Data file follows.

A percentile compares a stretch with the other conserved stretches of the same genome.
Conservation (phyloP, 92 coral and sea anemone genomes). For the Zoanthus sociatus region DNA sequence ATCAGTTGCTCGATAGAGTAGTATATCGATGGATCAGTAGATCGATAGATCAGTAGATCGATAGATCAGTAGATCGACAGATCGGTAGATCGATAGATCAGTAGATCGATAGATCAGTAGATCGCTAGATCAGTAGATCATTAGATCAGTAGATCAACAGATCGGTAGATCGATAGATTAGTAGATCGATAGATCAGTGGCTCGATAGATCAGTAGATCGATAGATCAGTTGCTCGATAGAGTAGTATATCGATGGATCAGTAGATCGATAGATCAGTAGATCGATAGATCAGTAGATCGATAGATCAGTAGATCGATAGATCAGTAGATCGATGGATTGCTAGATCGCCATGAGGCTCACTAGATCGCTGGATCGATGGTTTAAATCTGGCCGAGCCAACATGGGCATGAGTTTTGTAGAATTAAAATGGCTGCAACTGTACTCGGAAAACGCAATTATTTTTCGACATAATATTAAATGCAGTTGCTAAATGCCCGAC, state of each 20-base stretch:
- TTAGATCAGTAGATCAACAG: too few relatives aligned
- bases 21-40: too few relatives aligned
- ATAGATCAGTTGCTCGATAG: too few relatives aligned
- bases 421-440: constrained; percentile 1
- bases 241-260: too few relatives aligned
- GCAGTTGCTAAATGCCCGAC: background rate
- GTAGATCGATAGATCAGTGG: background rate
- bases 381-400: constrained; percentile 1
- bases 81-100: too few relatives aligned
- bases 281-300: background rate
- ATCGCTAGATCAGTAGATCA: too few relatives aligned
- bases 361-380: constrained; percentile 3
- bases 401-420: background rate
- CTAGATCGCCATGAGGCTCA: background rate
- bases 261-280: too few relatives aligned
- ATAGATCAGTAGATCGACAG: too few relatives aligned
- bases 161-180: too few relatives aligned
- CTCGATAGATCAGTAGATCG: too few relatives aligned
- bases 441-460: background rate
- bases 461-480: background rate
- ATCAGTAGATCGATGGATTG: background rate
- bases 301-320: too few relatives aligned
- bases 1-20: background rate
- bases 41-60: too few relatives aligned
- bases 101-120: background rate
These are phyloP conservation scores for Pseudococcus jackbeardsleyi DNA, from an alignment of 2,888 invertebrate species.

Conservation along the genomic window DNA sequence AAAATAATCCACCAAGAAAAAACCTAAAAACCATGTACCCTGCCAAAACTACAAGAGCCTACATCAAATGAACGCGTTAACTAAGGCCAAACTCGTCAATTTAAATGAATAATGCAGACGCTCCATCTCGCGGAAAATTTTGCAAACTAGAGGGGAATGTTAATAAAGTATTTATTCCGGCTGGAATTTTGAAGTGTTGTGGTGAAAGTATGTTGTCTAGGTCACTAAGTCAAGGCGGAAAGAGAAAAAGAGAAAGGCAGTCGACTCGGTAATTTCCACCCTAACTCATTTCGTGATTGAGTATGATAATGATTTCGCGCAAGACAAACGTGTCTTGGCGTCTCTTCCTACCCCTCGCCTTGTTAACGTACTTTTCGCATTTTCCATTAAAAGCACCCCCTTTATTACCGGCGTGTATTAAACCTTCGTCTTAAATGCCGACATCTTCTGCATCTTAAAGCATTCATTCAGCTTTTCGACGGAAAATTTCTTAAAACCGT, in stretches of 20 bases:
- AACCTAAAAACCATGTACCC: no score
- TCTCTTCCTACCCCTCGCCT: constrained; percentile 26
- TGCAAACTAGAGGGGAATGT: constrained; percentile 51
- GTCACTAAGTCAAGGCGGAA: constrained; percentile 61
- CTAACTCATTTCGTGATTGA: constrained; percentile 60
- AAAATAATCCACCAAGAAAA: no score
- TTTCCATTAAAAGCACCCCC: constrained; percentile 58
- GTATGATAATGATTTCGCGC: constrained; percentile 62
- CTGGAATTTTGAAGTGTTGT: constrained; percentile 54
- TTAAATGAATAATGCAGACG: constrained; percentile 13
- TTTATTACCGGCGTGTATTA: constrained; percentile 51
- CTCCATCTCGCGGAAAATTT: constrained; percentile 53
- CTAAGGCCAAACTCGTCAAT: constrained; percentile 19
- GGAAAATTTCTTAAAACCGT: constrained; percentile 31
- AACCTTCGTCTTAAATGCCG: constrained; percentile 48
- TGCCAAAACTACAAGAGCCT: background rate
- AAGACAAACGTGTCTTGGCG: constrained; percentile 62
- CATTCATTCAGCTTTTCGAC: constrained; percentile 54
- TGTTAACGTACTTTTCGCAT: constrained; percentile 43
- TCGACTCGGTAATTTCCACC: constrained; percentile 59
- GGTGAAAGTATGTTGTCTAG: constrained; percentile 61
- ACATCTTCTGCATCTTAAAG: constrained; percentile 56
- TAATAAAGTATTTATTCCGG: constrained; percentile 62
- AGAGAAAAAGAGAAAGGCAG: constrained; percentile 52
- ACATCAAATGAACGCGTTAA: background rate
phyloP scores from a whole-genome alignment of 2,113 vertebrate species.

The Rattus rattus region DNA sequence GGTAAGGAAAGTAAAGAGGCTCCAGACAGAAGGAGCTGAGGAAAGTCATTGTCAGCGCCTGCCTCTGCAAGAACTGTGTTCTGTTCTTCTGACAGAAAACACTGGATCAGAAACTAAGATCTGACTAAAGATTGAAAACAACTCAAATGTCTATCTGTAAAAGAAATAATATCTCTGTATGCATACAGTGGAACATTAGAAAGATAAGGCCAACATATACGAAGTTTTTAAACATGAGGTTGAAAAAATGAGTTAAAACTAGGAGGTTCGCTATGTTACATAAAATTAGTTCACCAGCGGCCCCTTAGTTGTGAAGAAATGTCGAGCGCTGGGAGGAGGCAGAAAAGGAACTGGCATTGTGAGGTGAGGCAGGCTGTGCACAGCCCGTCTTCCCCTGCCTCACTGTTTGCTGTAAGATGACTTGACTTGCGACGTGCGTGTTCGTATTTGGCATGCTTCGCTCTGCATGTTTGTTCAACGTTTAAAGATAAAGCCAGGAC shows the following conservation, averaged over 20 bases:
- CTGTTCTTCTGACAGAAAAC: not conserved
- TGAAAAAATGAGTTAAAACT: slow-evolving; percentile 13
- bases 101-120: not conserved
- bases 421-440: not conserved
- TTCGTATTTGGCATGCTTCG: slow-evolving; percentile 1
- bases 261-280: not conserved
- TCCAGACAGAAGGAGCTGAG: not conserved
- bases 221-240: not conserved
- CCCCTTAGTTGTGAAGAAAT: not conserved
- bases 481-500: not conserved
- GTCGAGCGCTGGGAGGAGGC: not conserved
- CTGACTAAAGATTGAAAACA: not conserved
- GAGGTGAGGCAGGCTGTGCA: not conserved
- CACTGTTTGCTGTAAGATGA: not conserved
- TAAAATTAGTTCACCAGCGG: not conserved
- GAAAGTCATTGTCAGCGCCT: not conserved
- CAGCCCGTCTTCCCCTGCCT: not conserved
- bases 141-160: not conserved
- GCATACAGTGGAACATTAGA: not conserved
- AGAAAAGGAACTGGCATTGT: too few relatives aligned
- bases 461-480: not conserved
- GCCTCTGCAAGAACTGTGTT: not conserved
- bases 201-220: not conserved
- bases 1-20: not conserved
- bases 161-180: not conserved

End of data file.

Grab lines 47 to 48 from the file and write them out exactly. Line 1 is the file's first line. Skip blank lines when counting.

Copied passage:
- CATTCATTCAGCTTTTCGAC: constrained; percentile 54
- TGTTAACGTACTTTTCGCAT: constrained; percentile 43